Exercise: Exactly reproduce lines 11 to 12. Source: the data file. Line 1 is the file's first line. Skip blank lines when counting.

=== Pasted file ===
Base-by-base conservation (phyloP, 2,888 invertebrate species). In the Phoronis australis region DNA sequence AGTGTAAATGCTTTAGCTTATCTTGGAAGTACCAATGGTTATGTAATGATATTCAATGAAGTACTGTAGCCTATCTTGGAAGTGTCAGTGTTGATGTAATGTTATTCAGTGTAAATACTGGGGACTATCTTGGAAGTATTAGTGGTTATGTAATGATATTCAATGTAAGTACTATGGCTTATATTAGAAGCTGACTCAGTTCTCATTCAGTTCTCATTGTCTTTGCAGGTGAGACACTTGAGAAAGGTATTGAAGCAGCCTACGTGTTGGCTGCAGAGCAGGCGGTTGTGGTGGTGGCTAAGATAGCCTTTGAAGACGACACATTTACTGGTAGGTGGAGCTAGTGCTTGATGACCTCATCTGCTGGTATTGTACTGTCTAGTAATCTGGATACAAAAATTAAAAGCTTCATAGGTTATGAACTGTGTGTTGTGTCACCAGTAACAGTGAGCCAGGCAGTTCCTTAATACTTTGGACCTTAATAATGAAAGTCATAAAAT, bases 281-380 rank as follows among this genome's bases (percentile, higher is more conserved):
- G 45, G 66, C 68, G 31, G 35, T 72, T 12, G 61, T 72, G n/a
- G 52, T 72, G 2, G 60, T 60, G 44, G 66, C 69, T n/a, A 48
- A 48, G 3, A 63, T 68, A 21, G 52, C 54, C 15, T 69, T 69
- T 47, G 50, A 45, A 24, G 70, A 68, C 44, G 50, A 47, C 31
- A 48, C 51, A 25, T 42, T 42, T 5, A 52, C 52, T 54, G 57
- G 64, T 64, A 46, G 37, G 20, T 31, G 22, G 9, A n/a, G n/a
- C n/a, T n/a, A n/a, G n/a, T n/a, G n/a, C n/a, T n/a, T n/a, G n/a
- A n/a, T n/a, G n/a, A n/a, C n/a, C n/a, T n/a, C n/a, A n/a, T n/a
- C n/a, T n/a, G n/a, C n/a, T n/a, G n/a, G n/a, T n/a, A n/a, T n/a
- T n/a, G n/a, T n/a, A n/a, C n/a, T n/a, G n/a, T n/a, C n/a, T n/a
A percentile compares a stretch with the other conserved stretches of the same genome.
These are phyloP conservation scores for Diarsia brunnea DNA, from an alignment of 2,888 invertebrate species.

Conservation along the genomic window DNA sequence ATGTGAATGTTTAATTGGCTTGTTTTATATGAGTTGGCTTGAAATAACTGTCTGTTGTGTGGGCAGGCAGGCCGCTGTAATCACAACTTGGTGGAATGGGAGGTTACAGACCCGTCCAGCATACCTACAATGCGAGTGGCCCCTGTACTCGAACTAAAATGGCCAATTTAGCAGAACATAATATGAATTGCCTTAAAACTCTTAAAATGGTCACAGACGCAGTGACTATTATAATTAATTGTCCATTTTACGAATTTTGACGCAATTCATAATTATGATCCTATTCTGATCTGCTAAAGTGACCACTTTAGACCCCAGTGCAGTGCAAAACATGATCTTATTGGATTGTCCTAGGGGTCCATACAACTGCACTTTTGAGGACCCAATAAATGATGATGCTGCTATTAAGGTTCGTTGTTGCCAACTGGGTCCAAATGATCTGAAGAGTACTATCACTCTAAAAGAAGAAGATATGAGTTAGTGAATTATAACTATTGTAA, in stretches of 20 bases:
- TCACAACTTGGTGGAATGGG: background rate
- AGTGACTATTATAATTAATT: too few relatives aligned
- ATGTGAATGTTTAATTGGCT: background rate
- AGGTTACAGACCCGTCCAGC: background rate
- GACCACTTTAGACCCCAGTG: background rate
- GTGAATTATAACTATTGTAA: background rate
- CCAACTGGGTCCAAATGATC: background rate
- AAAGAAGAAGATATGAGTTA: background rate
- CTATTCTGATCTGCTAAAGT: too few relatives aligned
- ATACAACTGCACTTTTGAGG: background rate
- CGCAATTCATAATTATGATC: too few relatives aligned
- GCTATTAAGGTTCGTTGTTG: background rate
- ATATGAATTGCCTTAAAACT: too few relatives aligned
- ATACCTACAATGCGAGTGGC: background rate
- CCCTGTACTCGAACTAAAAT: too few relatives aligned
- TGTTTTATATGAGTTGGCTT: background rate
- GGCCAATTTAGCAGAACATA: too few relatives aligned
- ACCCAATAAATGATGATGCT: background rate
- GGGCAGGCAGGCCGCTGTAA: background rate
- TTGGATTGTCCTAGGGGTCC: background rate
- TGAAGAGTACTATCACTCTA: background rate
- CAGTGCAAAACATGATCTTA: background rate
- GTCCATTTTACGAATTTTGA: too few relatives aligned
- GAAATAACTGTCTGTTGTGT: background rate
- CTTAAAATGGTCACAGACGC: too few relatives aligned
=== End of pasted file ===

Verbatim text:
- T n/a, G n/a, T n/a, A n/a, C n/a, T n/a, G n/a, T n/a, C n/a, T n/a
A percentile compares a stretch with the other conserved stretches of the same genome.